Inside each of us there is a struggle. Call it what you want: Light vs. Dark... Good vs. Evil... Hero vs. Kaijyu... There comes a day when you must decide, which are you? I visited Sukagawa City in Fukushima prefecture to delve into this concept a bit more. Why Sukagawa City? Sukagawa City is the home town of Tsuburaya Eiji, the creator of Ultraman and a co-creator of Godzilla. He came to be known at the “Father of Tokusatsu,” or, the “Father of Japanese special effects.” His post war work on the Godzilla film of 1954 brought him international success which allowed him to create more science fiction films featuring different monsters, or kaijyu, as well as the internationally popular Ultra-series! Today, Tsuburaya Eiji’s legacy lives on in his hometown where his heroes and monsters roam the streets! With this in mind we set off on our adventure! Eating our heroes... You are what you eat? Or are you conquering the enemy by eating them? You decide… My first stop was the Tamakiya Bakery in Sukagawa City where you will find a wonderful family owned and operated small business. Decorated with Ultraman related memorabilia. The creativity of the (now adult) kids of the family shines through in the various Ultraman and Kaijyu related breads and cookies! Each one is absolutely delicious. I recommend stocking up for your adventure, if there is one thing that heroes and kaijyu have in common, it is that they must eat to stay strong and battle ready! I ate a Kanegon chocolate bread, and suddenly the money in my pocket started looking like a.. snack?? Kanegon is a kaijyu who is known to eat money! Oh no, have I absorbed his powers? It’s impossible to say. Somehow, I managed to contain my dark urges.   Doing some research Suddenly it became clear that there was a lot that I still don’t know about Ultraman and Kaiju. So, I walked over to the Eiji Tsuburaya Museum to conduct some important research.  The museum has a lot of interesting information about Eiji Tsuburaya’s life and accomplishments, various kaijyu, heroes, and the filming of classic sci-fi and kaijyu related movies. There is even an original Godzilla suit on display! As you walk around the room, you may feel the eyes of Godzilla following you. Perhaps he is eyeing you up, trying to decide if you are an ally, or a delicious snack. Please tread lightly. There is a video exhibit and an interactive exhibit that turns you into various Kaijyu and heroes. There is also a station where you can create your own original Kaijyu, unfortunately this exhibit is temporarily suspended, however, it will hopefully be up and running again soon.   Having important discussions with IRL heroes and Kaijyu When you walk the streets of Sukagawa, you’ll never walk alone. Kaijyu and Heroes line the streets causing trouble and cleaning up said trouble. I recommend stopping and having a chat with these monsters and heroes to get some diverse perspectives on good and evil. I sat and spoke with Kanegon for quite a while, and we even discussed our struggles with wanting to eat money.   Channeling my hero energy Next we stopped by the Sukagawa Enobori Yoshinoya Workshop to create an Ultraman banner. It was so cool to experience the use of these traditional banner making techniques in a place with so much historical significance. As I admired my new Ultraman banner, I thought, maybe I am a hero after all.   The final test Next we headed over to the Sukagawa Tokusatsu Archive Center! Succumbing to my true nature and terrorizing a small town. Ultimately, the sight of an unprotected town brought out my worst instincts. I almost went full KAIJYU mode. Fortunately, my coworker is a hero, and he saved the town! After our battle, we explored the various miniature exhibits and classic special effects tools on display. We were also able to watch a short film and then a video about the special effects that were used to create that short film. It was really incredible, and made me want to try to make my own miniatures at home. If you are interested in sci-fi or classic special effects, then I highly recommend checking out the Sukagawa Tokusatsu archive center! You won’t be disappointed. Contact us through email or through our social media channels if you have any questions or need help planning a trip here! ©円谷プロ Published 2022/06/10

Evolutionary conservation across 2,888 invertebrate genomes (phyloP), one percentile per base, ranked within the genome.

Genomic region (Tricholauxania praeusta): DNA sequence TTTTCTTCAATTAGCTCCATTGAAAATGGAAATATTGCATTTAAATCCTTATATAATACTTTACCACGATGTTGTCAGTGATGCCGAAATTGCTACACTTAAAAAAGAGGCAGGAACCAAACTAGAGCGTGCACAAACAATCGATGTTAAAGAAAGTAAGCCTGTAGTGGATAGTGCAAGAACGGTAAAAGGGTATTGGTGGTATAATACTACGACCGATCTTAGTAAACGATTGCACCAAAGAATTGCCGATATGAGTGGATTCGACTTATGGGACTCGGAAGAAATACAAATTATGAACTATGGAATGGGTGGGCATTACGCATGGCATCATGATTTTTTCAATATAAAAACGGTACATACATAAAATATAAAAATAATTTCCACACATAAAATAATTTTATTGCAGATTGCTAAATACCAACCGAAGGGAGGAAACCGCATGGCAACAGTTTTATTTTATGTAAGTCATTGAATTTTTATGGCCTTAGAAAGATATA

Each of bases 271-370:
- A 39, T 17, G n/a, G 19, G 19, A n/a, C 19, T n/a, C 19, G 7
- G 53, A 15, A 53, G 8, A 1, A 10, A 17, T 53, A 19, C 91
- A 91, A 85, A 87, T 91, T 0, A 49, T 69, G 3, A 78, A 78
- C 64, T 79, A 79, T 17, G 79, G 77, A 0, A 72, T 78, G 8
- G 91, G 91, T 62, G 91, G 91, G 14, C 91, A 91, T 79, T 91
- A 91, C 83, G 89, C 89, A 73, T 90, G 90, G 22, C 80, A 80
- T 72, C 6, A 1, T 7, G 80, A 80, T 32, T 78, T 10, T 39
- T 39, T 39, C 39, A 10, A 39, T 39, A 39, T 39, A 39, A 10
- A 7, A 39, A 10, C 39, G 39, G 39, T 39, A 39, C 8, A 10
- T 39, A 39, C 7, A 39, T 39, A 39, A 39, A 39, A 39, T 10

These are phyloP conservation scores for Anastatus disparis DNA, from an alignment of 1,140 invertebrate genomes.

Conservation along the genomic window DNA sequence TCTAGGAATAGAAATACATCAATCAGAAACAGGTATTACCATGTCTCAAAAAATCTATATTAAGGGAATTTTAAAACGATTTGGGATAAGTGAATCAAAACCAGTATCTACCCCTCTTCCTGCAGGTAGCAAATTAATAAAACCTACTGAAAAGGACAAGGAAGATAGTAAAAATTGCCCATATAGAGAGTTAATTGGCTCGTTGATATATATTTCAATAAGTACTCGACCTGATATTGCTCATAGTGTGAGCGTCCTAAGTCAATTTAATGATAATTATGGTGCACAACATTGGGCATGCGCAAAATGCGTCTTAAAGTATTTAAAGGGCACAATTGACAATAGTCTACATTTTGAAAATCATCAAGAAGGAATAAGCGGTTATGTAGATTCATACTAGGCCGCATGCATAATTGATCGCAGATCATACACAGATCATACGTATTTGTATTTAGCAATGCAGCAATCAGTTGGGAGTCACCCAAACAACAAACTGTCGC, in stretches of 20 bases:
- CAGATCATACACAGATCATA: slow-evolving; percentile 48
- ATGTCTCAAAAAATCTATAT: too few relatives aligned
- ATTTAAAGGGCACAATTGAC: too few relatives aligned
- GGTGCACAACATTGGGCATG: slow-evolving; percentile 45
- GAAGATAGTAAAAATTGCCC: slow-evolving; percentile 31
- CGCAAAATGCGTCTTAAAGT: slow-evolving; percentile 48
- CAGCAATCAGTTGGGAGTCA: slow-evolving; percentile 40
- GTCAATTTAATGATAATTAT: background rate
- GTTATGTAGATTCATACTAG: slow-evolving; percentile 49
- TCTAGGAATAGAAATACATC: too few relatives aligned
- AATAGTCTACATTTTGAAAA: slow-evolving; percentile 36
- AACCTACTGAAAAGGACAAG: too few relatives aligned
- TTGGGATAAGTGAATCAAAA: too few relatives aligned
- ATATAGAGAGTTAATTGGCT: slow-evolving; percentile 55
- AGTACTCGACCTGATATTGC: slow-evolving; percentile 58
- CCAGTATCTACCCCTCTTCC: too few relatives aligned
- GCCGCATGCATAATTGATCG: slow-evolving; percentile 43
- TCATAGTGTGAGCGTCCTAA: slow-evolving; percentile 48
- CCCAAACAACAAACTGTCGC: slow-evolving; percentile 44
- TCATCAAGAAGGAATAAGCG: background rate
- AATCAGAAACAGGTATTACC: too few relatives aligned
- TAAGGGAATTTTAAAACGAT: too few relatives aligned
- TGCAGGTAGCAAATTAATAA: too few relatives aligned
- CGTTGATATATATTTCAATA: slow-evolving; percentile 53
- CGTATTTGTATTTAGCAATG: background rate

Heroes and Kaijyu Adventures in Japan
  2. Useful Information

    5 things to do in Aizu Misato Town